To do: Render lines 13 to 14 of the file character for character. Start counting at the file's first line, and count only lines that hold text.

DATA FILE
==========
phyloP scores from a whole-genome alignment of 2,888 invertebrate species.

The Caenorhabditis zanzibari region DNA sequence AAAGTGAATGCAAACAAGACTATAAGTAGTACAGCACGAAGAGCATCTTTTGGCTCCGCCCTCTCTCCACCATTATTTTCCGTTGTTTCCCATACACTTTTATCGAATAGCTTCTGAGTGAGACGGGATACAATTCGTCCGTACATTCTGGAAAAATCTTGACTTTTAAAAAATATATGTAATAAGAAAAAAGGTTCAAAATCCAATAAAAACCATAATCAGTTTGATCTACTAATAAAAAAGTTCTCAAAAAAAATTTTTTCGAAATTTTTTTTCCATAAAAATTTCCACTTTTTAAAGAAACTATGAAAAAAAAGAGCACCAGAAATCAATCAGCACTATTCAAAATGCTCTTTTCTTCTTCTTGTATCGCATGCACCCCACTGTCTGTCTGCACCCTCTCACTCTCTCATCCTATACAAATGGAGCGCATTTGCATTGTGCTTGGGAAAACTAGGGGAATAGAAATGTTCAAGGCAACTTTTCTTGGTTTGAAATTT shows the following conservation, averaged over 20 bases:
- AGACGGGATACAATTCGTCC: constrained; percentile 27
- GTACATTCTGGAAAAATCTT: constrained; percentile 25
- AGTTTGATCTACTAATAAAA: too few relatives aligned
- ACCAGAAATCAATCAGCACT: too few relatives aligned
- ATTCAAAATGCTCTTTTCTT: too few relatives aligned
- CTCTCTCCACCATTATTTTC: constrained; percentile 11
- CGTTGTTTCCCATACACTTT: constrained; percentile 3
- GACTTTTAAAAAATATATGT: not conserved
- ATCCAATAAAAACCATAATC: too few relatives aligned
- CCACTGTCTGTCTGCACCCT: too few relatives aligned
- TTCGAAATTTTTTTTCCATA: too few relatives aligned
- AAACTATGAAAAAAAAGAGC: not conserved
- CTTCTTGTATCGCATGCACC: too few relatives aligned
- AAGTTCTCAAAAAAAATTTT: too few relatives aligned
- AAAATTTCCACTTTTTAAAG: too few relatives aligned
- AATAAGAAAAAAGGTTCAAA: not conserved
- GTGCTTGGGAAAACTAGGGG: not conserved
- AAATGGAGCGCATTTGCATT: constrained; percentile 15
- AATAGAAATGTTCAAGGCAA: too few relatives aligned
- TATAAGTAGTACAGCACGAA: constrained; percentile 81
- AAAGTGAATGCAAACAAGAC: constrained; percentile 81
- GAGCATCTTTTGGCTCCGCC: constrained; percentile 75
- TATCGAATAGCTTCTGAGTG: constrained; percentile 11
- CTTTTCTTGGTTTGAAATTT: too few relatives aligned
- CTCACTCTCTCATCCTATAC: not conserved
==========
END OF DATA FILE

- TTCGAAATTTTTTTTCCATA: too few relatives aligned
- AAACTATGAAAAAAAAGAGC: not conserved